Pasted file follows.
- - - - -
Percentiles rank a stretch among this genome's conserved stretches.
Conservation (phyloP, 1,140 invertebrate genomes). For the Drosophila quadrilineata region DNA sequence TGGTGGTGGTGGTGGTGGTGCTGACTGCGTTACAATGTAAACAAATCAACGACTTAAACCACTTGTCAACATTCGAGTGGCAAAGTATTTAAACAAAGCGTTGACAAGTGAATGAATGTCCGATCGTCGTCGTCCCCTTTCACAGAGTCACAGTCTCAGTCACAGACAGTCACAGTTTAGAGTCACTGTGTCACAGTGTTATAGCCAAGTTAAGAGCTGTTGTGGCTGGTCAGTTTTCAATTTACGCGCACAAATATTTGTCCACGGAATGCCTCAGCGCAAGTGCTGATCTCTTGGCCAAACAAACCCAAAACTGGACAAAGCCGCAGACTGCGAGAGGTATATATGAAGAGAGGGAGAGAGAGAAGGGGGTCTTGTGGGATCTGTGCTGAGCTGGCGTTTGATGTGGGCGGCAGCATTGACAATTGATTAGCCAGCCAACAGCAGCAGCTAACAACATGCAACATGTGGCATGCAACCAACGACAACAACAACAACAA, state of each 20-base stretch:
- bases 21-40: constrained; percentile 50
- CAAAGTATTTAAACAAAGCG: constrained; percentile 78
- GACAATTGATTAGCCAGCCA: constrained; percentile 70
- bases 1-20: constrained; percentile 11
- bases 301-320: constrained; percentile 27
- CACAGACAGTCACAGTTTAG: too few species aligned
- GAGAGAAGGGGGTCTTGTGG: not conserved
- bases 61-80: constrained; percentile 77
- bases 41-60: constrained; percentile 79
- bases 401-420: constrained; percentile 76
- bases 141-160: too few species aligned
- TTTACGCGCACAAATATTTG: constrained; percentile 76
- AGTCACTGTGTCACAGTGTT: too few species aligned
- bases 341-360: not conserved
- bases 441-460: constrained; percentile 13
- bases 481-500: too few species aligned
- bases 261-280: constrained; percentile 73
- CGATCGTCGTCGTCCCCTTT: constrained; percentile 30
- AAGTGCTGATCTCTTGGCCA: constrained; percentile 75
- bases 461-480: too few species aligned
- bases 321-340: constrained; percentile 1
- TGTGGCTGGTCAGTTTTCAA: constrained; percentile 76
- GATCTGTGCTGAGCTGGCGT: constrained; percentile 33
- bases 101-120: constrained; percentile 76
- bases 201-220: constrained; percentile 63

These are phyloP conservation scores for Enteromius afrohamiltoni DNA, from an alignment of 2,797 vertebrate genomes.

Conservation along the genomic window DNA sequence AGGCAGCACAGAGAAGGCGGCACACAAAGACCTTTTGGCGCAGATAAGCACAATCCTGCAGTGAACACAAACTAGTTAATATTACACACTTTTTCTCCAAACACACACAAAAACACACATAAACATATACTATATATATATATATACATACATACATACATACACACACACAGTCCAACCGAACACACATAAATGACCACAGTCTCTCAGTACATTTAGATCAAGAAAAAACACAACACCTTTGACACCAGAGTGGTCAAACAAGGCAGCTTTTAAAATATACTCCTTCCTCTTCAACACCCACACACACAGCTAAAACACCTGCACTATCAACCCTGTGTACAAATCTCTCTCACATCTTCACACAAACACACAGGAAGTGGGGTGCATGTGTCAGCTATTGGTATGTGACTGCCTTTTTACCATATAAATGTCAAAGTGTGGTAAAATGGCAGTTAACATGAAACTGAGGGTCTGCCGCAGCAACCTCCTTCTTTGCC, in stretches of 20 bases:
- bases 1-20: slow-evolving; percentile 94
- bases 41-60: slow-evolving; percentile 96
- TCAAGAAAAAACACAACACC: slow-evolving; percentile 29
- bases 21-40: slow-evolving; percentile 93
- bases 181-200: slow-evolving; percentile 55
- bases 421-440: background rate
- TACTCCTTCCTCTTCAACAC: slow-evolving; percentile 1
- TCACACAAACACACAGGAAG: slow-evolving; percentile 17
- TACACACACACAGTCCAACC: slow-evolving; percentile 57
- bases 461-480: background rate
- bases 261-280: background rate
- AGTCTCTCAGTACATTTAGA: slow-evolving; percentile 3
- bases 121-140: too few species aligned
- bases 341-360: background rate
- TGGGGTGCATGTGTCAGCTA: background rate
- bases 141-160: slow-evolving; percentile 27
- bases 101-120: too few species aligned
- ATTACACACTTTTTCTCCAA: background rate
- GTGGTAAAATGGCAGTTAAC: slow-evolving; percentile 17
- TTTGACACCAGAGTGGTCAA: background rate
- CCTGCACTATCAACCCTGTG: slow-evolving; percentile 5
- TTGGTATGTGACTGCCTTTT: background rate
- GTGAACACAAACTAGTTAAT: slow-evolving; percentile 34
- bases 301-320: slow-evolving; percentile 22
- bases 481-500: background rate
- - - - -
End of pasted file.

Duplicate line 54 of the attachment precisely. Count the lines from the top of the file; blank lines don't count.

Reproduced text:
- bases 481-500: background rate